First, wash the body thoroughly in warm water with liquid dishwashing detergent. Use an soft, old toothbrush or similar implement to scrub all resin parts clean of the mold release used in its construction. Mold release will cause paint to rub off of the body; once you think you’re done, clean it again.
The casting flash can be easily removed with a modeling knife. Be careful not to remove any of the edge of the body when cutting the flash. If you use snips to remove flash, wear safety glasses, as the resin is fairly dense.
Trial fit the body to the chassis you wish to mount it on. You can adjust the length of the mounting posts and the size of the wheel wells to get many different effects. Sand or file the mounting posts flat. To drill the body mounting holes, use a 5/64" bit and a pin vise to drill the holes 3/16" deep. Drill the rear hole first. Use the chassis as a guide for drilling the front hole. If you make any mistakes, a good two-part epoxy can be used to refill the hole. Wait until the epoxy dries thoroughly before attempting again. The front post may rub on some axles, so check for interference and sand or file down any spots that rub.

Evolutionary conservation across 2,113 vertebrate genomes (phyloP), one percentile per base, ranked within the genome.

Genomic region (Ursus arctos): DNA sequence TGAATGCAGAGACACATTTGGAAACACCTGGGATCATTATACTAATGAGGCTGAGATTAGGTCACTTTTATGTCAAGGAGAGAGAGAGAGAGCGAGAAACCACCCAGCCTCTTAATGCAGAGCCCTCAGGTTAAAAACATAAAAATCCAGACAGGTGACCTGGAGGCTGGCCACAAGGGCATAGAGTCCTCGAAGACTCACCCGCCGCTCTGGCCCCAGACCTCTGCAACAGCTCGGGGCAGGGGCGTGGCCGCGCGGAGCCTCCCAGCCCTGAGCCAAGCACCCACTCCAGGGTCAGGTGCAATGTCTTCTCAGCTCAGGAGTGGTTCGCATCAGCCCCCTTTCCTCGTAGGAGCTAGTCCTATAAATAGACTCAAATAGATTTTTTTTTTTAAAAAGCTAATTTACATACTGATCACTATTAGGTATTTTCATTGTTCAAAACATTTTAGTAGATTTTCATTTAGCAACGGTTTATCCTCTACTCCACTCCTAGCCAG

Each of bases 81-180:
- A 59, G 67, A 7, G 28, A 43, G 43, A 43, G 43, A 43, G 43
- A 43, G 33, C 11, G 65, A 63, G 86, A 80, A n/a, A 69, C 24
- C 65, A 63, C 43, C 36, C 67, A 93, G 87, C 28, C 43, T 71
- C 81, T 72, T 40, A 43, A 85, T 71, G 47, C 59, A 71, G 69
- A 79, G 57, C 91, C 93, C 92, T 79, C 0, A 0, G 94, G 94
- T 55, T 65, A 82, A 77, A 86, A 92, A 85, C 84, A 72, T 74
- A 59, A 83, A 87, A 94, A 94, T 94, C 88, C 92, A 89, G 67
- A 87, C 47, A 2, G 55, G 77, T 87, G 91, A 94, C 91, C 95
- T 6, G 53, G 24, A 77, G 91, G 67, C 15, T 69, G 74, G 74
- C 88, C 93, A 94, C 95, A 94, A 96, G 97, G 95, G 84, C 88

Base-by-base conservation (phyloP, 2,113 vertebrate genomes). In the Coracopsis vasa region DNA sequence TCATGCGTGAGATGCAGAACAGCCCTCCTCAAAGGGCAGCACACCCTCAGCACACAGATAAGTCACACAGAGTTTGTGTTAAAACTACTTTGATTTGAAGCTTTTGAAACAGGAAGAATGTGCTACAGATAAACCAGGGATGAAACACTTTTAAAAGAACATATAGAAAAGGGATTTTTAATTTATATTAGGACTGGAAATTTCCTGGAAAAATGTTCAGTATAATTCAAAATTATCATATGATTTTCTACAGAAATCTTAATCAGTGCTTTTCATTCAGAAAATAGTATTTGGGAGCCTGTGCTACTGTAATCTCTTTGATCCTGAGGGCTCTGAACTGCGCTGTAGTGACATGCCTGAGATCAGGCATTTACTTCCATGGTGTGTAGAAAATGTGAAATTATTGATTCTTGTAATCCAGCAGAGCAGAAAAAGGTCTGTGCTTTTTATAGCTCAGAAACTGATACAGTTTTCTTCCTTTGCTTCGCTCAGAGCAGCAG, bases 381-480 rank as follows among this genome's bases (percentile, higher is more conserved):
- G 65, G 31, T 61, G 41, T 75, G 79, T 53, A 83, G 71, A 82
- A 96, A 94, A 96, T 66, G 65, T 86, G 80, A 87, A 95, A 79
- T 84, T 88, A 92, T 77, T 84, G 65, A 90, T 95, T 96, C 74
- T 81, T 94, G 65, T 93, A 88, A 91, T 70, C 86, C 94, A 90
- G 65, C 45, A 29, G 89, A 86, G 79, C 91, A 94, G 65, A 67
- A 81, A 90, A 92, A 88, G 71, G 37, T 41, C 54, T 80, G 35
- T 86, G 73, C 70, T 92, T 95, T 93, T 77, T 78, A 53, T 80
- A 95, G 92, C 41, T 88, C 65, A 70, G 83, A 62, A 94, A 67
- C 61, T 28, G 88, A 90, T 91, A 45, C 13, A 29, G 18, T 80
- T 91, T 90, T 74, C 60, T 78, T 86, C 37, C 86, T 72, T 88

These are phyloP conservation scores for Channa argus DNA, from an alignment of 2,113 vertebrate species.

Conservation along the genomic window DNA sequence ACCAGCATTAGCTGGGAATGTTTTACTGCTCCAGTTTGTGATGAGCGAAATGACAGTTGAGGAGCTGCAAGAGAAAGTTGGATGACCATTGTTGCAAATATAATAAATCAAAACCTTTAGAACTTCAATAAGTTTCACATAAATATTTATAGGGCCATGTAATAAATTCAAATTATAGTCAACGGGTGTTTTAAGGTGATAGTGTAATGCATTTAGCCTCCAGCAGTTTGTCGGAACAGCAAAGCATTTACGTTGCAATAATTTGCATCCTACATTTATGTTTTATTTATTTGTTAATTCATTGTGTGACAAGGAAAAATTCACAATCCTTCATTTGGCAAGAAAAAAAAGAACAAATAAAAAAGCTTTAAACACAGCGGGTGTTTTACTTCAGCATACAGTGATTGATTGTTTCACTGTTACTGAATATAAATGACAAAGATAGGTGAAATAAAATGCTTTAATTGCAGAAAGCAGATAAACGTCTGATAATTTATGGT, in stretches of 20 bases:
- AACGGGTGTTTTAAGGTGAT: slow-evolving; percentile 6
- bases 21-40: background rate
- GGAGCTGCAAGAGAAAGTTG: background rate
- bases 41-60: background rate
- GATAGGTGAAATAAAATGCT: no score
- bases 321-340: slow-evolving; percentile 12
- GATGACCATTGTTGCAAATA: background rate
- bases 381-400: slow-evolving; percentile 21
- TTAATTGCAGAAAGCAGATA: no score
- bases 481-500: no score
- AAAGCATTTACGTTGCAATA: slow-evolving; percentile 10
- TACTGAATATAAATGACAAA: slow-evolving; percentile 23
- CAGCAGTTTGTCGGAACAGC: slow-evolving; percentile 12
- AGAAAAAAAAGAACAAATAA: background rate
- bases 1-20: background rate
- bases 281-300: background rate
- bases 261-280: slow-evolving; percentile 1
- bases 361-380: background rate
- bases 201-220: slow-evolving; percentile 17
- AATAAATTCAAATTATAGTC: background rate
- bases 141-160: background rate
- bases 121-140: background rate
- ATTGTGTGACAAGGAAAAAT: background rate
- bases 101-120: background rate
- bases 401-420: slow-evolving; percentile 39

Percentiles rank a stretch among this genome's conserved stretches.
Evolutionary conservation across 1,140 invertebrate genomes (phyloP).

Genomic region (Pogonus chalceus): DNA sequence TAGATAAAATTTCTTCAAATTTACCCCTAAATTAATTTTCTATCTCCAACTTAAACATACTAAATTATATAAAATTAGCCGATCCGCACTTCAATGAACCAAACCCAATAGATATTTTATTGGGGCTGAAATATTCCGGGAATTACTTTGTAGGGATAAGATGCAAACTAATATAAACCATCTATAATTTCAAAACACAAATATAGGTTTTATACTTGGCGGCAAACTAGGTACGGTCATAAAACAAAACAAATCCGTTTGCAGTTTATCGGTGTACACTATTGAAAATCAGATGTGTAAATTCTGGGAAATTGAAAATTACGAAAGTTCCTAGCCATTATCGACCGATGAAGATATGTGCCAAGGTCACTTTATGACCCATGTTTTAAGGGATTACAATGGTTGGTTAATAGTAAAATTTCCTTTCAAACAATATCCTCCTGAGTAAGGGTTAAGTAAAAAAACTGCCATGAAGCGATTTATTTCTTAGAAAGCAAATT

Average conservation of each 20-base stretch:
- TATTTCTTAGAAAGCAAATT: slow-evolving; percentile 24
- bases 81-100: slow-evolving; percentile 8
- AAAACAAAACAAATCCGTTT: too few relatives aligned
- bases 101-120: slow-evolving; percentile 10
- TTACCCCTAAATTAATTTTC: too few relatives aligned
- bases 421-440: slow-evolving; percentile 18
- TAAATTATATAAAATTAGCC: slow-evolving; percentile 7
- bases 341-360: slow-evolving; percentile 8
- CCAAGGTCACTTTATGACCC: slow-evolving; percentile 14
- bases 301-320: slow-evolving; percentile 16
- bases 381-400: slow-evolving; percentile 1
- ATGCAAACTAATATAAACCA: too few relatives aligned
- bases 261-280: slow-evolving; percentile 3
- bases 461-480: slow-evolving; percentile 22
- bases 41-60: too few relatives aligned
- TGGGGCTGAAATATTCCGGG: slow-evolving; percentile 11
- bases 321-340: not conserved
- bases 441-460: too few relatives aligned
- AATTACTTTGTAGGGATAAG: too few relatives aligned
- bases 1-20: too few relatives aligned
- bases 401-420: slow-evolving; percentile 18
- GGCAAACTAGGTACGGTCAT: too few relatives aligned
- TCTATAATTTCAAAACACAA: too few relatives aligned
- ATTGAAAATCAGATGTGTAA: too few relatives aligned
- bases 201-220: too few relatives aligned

Your body may warp if it gets hot during shipping. This is not a big deal. Place the body in hot water for a few minutes and work out the distortion. This should only take a light effort. If it becomes difficult, reheat the body. Bending the body when it is cool could cause it to crack.
At this time you can clean up the body edges with fine sandpaper or sanding sticks. This is also a good time to do any custom work. If you are a little exuberant or find a bubble under the surface of the plastic, you can mix up decent body putty with talcum powder and some Pacer Slo-Zap CA glue. If you worry about the cumulative effects of talc (like you worry about talc and not CA glue), cornstarch could be used. Other alternatives are two-part epoxies like Plastic Weld or 5 minute Epoxy or a molding putty like squadron putty.
Testors sanding film can be used to put on a smooth finish before painting. Any paint should work, though priming the body is a must. Test your paint under the body first to make sure it will adhere to the body and not rub off. You will also find out how well you cleaned it at this time.
Make sure the windows fit tight. You can use two-part epoxy or CA glue to secure the parts. Make sure to remove any paint from the areas where glue will be applied.
Have fun putting together your kit. This is supposed to be a fun escape from the day to day world. Don't take it to seriously. If you find yourself getting frustrated, take a break and come back to it when you are calm. You Will get more done that way. It can take hours to undo a mistake made while you were tired.